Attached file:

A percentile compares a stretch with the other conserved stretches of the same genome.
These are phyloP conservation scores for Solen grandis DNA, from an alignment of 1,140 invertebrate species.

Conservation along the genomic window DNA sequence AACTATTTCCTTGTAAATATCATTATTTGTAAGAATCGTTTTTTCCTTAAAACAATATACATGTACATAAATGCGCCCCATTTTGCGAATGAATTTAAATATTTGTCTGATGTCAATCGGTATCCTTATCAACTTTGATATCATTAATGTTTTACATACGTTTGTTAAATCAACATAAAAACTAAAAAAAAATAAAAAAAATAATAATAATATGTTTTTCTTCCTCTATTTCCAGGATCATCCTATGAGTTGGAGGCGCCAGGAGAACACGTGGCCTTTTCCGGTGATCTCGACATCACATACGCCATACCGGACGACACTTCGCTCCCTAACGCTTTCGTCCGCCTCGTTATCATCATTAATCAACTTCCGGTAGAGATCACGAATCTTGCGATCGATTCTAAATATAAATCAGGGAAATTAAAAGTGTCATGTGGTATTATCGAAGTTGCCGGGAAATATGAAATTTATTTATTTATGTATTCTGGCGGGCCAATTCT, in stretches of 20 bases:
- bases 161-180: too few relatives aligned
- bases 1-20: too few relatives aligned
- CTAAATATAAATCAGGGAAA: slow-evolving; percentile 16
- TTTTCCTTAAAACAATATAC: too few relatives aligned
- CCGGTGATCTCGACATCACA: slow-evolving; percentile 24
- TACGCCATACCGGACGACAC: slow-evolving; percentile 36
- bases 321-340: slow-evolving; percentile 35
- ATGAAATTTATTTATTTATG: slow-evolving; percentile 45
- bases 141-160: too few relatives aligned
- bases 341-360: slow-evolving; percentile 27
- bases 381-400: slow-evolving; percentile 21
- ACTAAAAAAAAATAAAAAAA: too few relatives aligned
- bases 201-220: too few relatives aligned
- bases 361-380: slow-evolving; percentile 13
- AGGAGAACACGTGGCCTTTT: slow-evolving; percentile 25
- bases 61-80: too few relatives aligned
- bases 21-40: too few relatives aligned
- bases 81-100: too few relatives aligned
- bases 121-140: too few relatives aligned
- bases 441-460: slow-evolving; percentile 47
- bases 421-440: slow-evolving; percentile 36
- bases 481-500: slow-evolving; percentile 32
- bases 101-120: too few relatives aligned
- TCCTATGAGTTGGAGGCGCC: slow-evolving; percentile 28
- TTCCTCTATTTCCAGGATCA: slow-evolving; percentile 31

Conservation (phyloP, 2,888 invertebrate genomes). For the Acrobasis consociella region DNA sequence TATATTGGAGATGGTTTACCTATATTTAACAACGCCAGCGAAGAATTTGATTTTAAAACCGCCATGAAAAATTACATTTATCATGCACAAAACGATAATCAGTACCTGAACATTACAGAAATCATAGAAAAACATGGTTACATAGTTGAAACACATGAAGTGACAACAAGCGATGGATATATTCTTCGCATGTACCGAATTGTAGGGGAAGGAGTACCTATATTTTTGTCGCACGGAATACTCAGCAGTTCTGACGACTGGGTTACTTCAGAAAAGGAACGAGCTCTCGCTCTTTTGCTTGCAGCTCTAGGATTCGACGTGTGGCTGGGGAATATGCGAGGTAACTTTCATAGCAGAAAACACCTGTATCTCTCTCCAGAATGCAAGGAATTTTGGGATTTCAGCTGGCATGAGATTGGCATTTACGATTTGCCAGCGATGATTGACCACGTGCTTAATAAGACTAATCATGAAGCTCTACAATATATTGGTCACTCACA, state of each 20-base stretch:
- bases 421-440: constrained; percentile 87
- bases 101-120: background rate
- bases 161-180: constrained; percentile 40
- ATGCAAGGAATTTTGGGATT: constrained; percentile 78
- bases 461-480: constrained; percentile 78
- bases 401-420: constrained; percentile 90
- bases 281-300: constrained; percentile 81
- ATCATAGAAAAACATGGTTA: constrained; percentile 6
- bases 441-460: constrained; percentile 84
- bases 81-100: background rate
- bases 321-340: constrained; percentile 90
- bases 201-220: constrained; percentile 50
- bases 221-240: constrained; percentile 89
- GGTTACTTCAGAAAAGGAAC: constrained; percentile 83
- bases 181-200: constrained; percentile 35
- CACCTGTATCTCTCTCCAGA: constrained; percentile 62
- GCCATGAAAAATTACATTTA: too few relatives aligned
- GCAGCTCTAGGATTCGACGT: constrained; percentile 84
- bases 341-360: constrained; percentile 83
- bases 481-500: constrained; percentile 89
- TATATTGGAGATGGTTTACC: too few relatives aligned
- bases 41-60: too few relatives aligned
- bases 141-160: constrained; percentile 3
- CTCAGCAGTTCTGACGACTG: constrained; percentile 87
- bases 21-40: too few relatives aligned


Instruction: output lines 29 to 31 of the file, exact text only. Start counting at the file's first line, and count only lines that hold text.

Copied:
Conservation (phyloP, 2,888 invertebrate genomes). For the Acrobasis consociella region DNA sequence TATATTGGAGATGGTTTACCTATATTTAACAACGCCAGCGAAGAATTTGATTTTAAAACCGCCATGAAAAATTACATTTATCATGCACAAAACGATAATCAGTACCTGAACATTACAGAAATCATAGAAAAACATGGTTACATAGTTGAAACACATGAAGTGACAACAAGCGATGGATATATTCTTCGCATGTACCGAATTGTAGGGGAAGGAGTACCTATATTTTTGTCGCACGGAATACTCAGCAGTTCTGACGACTGGGTTACTTCAGAAAAGGAACGAGCTCTCGCTCTTTTGCTTGCAGCTCTAGGATTCGACGTGTGGCTGGGGAATATGCGAGGTAACTTTCATAGCAGAAAACACCTGTATCTCTCTCCAGAATGCAAGGAATTTTGGGATTTCAGCTGGCATGAGATTGGCATTTACGATTTGCCAGCGATGATTGACCACGTGCTTAATAAGACTAATCATGAAGCTCTACAATATATTGGTCACTCACA, state of each 20-base stretch:
- bases 421-440: constrained; percentile 87
- bases 101-120: background rate